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The Detection and Quantification of Symmetry in 2D shape

Walsh, David S; (1998) The Detection and Quantification of Symmetry in 2D shape. Doctoral thesis (Ph.D), UCL (University College London). Green open access

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Abstract

The ability to identify and quantify asymmetrical shape change is potentially valuable in the study of biological shapes. This thesis describes a new approach to the analysis of symmetry in two dimensional shapes. Two methods of quantifying asymmetry and a means of identifying the boundary distortions that cause them are posited. Underlying these techniques is the assertion that symmetry is a continuous, measurable property of shape, encapsulated in a detectable curve equivalent to the bilateral axis. Theories from psychology and computer vision are used to justify these claims and a unique combination of image analysis techniques is used in the practical execution of these ideas. Central to the implementation of this new approach to symmetry analysis is the ability to isolate and extract the bilateral axis. A novel approach to axis identification is developed that involves the interrogation of the local symmetries in each boundary in a multi-scale description of a shape using active contours. A set of nine test shapes that exhibit a wide variety of asymmetry is used to demonstrate the operation and effectiveness of this technique.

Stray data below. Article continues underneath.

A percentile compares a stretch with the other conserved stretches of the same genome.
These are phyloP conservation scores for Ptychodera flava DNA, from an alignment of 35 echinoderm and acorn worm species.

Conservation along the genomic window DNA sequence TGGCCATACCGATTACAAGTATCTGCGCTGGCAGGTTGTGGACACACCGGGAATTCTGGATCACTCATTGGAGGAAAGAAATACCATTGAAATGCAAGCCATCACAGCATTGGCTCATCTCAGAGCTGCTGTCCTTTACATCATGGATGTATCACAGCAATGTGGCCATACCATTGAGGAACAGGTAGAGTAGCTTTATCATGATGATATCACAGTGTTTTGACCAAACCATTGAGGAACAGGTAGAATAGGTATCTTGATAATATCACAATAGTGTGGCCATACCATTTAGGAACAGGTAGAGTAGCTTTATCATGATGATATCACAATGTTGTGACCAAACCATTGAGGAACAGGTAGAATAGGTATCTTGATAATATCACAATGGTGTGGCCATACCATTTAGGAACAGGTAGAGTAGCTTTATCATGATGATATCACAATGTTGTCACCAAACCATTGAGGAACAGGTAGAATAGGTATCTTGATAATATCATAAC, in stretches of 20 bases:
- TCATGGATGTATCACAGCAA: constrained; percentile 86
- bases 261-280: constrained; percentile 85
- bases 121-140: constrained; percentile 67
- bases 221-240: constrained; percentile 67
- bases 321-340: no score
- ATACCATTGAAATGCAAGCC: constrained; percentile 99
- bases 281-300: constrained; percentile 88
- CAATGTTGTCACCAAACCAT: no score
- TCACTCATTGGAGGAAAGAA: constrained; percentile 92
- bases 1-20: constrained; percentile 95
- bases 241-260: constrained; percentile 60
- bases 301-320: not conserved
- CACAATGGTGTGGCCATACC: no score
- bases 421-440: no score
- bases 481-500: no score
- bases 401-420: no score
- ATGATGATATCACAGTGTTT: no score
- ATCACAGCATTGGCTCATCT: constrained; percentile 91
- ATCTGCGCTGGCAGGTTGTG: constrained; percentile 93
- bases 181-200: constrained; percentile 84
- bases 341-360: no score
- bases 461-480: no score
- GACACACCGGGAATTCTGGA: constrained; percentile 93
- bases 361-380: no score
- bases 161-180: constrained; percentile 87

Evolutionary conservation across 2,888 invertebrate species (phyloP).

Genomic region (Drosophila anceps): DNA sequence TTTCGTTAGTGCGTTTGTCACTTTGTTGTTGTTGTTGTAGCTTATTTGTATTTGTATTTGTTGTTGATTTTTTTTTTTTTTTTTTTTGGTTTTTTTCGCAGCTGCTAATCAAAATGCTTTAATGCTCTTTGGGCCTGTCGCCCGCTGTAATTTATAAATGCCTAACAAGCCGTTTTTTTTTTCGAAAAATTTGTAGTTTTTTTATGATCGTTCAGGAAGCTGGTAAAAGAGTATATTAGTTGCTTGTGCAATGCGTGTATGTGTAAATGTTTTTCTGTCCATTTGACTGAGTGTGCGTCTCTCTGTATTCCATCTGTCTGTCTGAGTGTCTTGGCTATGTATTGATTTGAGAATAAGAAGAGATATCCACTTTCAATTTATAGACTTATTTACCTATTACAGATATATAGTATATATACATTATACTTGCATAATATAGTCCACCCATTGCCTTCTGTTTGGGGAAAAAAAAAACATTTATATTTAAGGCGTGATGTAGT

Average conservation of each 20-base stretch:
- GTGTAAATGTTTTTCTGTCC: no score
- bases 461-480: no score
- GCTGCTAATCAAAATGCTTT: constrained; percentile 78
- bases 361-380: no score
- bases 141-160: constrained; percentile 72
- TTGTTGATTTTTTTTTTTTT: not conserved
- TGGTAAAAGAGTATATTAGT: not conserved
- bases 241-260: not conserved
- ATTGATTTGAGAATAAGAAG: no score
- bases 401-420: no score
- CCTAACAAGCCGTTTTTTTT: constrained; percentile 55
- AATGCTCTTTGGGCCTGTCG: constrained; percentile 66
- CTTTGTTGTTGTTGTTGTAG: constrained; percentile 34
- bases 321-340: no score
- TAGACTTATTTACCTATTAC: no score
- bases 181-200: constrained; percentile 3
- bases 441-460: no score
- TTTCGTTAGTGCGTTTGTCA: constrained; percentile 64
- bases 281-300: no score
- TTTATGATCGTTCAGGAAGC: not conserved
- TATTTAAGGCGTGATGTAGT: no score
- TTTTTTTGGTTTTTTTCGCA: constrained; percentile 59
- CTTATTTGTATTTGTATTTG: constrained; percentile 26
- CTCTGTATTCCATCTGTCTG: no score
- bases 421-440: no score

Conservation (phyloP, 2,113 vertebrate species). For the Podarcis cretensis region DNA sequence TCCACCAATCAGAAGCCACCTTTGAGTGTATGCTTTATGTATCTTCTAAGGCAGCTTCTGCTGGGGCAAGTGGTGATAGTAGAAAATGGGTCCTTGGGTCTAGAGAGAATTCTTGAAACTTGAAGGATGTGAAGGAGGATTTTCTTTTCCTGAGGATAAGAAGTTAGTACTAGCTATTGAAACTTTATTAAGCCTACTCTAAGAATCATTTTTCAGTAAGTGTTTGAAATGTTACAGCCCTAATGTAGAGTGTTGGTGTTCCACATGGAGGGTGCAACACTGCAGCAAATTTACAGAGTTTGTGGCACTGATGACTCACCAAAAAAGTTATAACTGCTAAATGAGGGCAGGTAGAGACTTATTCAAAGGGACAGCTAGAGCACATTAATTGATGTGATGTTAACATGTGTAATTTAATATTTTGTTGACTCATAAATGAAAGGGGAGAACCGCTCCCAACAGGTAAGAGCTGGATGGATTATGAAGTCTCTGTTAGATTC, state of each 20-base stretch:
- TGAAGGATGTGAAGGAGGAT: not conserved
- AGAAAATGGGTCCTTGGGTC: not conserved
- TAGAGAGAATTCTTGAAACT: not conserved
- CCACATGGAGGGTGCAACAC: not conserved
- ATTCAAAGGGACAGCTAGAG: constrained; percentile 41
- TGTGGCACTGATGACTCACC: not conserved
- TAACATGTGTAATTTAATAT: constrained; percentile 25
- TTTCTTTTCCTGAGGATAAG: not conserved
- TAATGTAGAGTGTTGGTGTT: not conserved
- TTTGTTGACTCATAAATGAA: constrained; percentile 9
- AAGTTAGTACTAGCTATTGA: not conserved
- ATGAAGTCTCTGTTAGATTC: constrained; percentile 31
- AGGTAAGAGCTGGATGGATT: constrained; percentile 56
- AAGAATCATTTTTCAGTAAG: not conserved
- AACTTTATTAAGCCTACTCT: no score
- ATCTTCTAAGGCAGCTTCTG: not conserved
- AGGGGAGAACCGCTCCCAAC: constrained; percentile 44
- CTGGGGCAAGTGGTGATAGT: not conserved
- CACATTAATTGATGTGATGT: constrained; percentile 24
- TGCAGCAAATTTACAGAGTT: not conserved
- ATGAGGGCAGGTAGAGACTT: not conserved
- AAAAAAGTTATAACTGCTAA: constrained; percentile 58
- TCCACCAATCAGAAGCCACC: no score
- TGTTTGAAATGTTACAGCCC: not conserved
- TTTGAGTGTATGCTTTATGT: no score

Type: Thesis (Doctoral)
Qualification: Ph.D
Title: The Detection and Quantification of Symmetry in 2D shape
Open access status: An open access version is available from UCL Discovery
Language: English
Additional information: Thesis digitised by ProQuest.
Keywords: Applied sciences; Symmetry
URI: https://discovery.ucl.ac.uk/id/eprint/10099258
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